PDF, 4.89 MB
Denizen, Sambar, Gaur, Chital, Archetypal, Tamil
- Poster2006Lesser-known Mammals of Namdaphasupported by Disney Wildlife Conservation Fund Wildlife Conservation Society The Ford FoundationDownload
JPG, 481 KB
Namdapha Tiger Reserve, Red Panda, Chinese Pangolin, Giant Flying Squirrel, Himalayan Crestless Porcupine, Brush-Tailed Porcupine, Malayan Giant Squirrel, Hoary-Bellied Squirrel, Orange-Bellied Squirrel
- Journal Article2006Local processes strongly influence post-bleaching benthic recovery in the Lakshadweep IslandsCoral Reefs. 25: 427-440Download
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The atoll reefs of the Lakshadweep, in the Indian Ocean suffered a catastrophic mortality of hard coral in the wake of the El Niño event of 1998. This study tracked changes to coral and other benthic elements in three atolls in the Lakshadweep from 2000 to 2003. The recovery of coral was highly site-specific, and appeared to be driven by differences in post-settlement survival of coral recruits, that were in turn, influenced by the local hydrodynamics of the atolls. Post bleaching recovery was highest on west-facing reefs, while recovery on east-facing reefs was very limited. However, no ‘phase-shift’ to macroalgal dominated reefs was evident. High herbivore pressures were perhaps the most important control of macroalgae. Five years after the mass mortality, the genera that showed the maximum gains represented a mix of different susceptibilities to bleaching, while some genera that were not particularly susceptible to bleaching showed significant declines. These results suggest that decline or recovery of coral is likely dependent on individual life history strategies, post-recruitment survival, and contingency.
- Poster2006Sambar (Aanmalais , Western Ghats)Download
PDF, 4.2 MB
'Belling', Tiger, Crepuscular, South, South-east Asian Forests, Tamil
- Report2006India’s Tentative List of Natural Heritage Properties to be inscribed on the UNESCO World Heritage List.Submitted to World Heritage Centre, UNESCO, Paris.Download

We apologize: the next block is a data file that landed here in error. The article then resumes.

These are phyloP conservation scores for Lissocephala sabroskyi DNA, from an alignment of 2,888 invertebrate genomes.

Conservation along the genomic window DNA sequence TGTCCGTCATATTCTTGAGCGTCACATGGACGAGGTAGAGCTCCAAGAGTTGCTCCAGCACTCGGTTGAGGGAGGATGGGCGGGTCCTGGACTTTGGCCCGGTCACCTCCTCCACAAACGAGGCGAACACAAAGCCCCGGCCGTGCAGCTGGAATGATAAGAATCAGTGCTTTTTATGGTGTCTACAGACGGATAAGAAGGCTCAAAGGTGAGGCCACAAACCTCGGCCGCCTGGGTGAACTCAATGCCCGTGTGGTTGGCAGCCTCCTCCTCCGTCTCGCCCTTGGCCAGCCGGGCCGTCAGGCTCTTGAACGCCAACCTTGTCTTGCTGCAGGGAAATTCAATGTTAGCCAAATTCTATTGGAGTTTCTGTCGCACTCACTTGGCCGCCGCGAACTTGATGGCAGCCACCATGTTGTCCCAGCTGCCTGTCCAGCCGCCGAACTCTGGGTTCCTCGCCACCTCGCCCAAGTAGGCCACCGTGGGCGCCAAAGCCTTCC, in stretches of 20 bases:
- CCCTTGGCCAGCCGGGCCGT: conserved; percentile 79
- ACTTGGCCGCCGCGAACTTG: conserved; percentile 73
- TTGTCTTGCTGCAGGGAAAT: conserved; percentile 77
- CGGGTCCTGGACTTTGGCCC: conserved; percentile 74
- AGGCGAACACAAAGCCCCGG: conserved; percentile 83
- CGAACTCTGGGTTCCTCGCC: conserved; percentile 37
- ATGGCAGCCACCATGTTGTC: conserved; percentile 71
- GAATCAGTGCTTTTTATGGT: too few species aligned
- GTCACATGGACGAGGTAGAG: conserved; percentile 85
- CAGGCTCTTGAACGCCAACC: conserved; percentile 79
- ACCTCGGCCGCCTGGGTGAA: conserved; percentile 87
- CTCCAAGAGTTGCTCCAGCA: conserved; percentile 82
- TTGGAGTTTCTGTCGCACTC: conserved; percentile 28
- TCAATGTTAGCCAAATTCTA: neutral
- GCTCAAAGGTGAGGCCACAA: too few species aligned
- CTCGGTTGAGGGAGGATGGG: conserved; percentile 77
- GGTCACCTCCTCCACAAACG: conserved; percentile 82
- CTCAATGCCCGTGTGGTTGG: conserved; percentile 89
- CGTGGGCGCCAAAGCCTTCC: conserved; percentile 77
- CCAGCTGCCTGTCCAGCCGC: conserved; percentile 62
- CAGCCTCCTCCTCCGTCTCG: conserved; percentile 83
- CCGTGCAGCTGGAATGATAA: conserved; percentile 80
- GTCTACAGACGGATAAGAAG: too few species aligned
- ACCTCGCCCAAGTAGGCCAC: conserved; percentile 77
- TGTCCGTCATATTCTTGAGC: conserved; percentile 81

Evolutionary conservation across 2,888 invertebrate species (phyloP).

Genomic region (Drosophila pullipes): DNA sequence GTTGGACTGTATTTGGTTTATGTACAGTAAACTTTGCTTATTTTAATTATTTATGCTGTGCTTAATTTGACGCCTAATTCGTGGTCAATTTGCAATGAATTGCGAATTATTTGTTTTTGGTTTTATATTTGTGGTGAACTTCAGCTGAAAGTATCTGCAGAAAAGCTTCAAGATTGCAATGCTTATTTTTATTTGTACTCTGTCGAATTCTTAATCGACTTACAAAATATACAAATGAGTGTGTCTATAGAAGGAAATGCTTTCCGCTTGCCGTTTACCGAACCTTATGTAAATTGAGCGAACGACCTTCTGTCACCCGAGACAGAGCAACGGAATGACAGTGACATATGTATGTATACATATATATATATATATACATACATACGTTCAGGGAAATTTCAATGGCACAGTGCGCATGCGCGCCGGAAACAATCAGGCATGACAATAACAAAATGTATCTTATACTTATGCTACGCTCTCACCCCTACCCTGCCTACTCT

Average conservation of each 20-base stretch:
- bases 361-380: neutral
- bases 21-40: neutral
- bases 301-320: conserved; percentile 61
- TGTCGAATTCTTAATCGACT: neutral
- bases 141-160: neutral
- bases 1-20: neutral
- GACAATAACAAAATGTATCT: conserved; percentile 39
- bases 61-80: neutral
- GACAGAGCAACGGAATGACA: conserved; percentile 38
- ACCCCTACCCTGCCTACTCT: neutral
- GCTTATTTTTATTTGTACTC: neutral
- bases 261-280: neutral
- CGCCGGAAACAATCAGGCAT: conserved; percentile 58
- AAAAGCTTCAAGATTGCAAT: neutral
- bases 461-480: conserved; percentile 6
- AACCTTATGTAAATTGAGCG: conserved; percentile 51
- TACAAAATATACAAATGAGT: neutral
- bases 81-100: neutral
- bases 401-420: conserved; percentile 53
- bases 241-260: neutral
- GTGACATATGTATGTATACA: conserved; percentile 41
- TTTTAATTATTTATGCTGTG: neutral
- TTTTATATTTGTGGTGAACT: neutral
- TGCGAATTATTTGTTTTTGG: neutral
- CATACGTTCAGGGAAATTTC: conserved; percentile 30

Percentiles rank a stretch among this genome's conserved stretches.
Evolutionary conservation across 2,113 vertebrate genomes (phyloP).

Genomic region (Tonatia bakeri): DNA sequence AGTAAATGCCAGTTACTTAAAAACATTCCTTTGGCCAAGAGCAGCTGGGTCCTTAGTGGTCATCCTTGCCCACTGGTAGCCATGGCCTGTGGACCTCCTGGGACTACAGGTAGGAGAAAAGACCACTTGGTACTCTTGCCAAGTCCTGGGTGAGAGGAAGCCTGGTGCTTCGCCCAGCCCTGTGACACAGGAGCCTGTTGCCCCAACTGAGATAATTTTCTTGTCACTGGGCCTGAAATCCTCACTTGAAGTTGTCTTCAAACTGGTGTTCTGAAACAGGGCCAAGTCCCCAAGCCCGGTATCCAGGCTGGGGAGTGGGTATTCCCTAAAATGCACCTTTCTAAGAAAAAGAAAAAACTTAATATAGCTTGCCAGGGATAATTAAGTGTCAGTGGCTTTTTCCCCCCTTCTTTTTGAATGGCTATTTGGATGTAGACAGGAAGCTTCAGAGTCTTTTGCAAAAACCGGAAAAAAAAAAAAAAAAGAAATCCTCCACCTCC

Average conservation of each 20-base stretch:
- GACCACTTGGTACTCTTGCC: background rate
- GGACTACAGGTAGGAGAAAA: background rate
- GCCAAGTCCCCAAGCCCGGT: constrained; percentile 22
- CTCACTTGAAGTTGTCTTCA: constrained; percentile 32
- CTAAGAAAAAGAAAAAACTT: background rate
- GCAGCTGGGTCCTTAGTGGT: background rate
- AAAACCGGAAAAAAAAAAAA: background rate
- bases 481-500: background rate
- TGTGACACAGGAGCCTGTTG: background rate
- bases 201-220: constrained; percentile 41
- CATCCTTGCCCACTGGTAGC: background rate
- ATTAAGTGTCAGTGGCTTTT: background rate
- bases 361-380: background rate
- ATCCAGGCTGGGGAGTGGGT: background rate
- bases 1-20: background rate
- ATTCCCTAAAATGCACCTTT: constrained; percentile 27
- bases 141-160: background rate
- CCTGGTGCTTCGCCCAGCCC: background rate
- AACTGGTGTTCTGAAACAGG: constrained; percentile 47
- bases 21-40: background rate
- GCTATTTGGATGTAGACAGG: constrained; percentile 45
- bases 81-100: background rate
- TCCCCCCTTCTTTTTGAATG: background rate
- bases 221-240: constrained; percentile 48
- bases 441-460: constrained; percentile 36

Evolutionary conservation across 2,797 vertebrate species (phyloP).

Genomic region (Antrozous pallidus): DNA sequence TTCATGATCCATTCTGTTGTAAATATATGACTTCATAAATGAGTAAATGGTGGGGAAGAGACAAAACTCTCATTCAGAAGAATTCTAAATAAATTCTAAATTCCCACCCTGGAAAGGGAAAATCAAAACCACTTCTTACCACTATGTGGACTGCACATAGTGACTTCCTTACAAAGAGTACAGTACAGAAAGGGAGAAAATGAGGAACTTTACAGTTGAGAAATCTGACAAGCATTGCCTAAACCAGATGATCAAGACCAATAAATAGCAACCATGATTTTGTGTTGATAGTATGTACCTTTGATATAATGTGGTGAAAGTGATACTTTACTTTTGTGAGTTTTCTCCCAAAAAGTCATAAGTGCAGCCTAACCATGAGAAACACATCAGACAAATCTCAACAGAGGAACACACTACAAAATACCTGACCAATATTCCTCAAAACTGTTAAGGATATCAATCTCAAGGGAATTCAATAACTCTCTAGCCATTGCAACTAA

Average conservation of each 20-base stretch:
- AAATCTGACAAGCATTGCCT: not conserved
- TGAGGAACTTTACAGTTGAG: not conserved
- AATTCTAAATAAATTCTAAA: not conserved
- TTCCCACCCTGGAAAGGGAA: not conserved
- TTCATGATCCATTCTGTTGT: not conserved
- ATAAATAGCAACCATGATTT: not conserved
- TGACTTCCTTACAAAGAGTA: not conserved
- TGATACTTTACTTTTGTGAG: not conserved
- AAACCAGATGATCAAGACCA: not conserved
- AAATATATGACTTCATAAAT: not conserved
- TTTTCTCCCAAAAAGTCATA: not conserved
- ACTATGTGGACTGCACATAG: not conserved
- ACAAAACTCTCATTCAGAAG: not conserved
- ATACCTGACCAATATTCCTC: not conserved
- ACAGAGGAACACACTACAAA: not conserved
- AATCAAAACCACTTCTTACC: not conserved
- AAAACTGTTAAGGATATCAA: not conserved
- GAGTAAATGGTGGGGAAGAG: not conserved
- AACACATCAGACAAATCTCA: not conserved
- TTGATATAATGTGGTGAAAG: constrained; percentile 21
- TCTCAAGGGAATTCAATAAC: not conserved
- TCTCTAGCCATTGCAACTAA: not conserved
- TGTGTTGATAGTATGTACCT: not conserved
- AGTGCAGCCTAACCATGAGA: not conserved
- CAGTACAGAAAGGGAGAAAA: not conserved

PDF, 1.87 MB
The Ministry of Environment & Forests, Government of India embarked on the process of preparation of its tentative list of natural heritage properties on the world heritage list in 2002 and has identified 7 sub-clusters containing 39 site elements for serial nomination from the Western Ghats in the states of Kerala, Karnataka, Tamil Nadu and Maharashtra. In addition to this, 3 single sites in the states of Arunachal Pradesh, Sikkim and Gujarat have also been identified for inclusion in the tentative list. The tentative list has been prepared through a participative process with active partnership between government, scientific institution (Wildlife Institute of India, Dehradun) and civil society organizations (Ashoka Trust for Research in Ecology and Environment, Bangalore and Nature Conservation Foundation, Mysore)
- Poster2006Primates ( Anamalais , Western Ghats)Download
PDF, 5.56 MB
Langur, Slender Loris, Lion-tailed Macaque, Nilgiri Langur, Tamil
- Book Review2006Of personality, ideology and science in tiger conservation (Review of A View from the Machan by K. Ullas Karanth)Conservation and Society 4: 350-353
- Journal Article2006Effects of habitat structure and adjacent habitats on birds in tropical rainforest fragments and shaded plantations in the Western Ghats.Biodiversity and Conservation 15: 1577-1607.Download
PDF, 371 KB